I think we do need people who will try to present God’s truth as systematically and coherantly as is possible – but I also think we always need to be aware that God is above and beyond understanding, and that aspects of Truth about God may well look contradictory to us, but need to both be emphasised. That’s why we have the Bible as a story – not a systematic textbook.
So I’m happy to use both children’s bibles, because at different times our boys will need to know different aspects of truth about God. And as (very) different individuals they will need to hear those things in different ways. Which is why I want them to get into the whole Bible, and get to grips with it’s wonderful diversity of presentation and content. To know that it does contain different perspectives, and yet serves a fundamental unity.
Which picture here after all is truer representation of the Forest of Dean? Is it about roots? Or trees? Or people? Or a bigger landscape of farm and wood, town and village? All are true. A picture of a skyscraper would be false – it has nothing to do with the forest, but all of the pictures in this post capture a true aspect. As I read Amos next to Hosea (actually Amos next to Joel, next to Hosea, and Amos before Obadiah) I can see that though describing the same God, and the same problems, there is a difference of approach and perspective. Different times, different groups need differing emphasis, and they also need to hold the differing emphasis as part of one whole.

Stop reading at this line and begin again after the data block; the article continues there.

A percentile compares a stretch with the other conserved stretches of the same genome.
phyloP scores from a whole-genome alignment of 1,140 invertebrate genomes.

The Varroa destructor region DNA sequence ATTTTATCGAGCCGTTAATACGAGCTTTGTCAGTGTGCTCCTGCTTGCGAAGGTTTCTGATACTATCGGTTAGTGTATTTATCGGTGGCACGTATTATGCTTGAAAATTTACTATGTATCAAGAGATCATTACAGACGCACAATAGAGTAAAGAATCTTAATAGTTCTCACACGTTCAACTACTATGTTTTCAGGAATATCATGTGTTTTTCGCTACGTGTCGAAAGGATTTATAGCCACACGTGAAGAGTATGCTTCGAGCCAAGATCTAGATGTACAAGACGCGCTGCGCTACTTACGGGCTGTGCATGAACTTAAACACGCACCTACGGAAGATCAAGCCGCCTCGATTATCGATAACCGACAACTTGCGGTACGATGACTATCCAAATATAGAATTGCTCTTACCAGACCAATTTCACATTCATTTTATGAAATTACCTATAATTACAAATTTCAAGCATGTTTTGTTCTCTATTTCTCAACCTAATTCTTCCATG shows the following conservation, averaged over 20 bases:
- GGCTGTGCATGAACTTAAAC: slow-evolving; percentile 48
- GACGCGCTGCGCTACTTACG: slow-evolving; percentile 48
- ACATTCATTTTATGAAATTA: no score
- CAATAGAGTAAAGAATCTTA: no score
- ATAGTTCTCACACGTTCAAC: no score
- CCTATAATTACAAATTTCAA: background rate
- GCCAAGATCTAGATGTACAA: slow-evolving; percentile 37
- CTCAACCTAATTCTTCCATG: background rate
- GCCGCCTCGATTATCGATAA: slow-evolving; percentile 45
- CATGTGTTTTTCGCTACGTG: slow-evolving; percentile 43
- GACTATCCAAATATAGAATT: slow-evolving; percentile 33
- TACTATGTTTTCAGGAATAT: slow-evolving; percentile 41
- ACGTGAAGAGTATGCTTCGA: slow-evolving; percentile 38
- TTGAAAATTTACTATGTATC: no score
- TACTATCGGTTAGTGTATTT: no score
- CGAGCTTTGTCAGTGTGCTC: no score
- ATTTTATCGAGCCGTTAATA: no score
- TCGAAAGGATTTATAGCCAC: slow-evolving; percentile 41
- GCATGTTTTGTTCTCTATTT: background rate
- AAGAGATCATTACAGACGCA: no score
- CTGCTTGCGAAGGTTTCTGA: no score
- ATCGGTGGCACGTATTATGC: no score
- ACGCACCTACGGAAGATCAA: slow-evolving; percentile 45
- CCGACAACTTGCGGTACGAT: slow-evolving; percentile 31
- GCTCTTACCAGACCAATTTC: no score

I love the attitude of Charles Simeon (19th Century Vicar in Cambridge) whose understanding of how Scripture operates in this regard of apparent contradiction, and therefore what his response as a preacher should be is summed up in the following quote: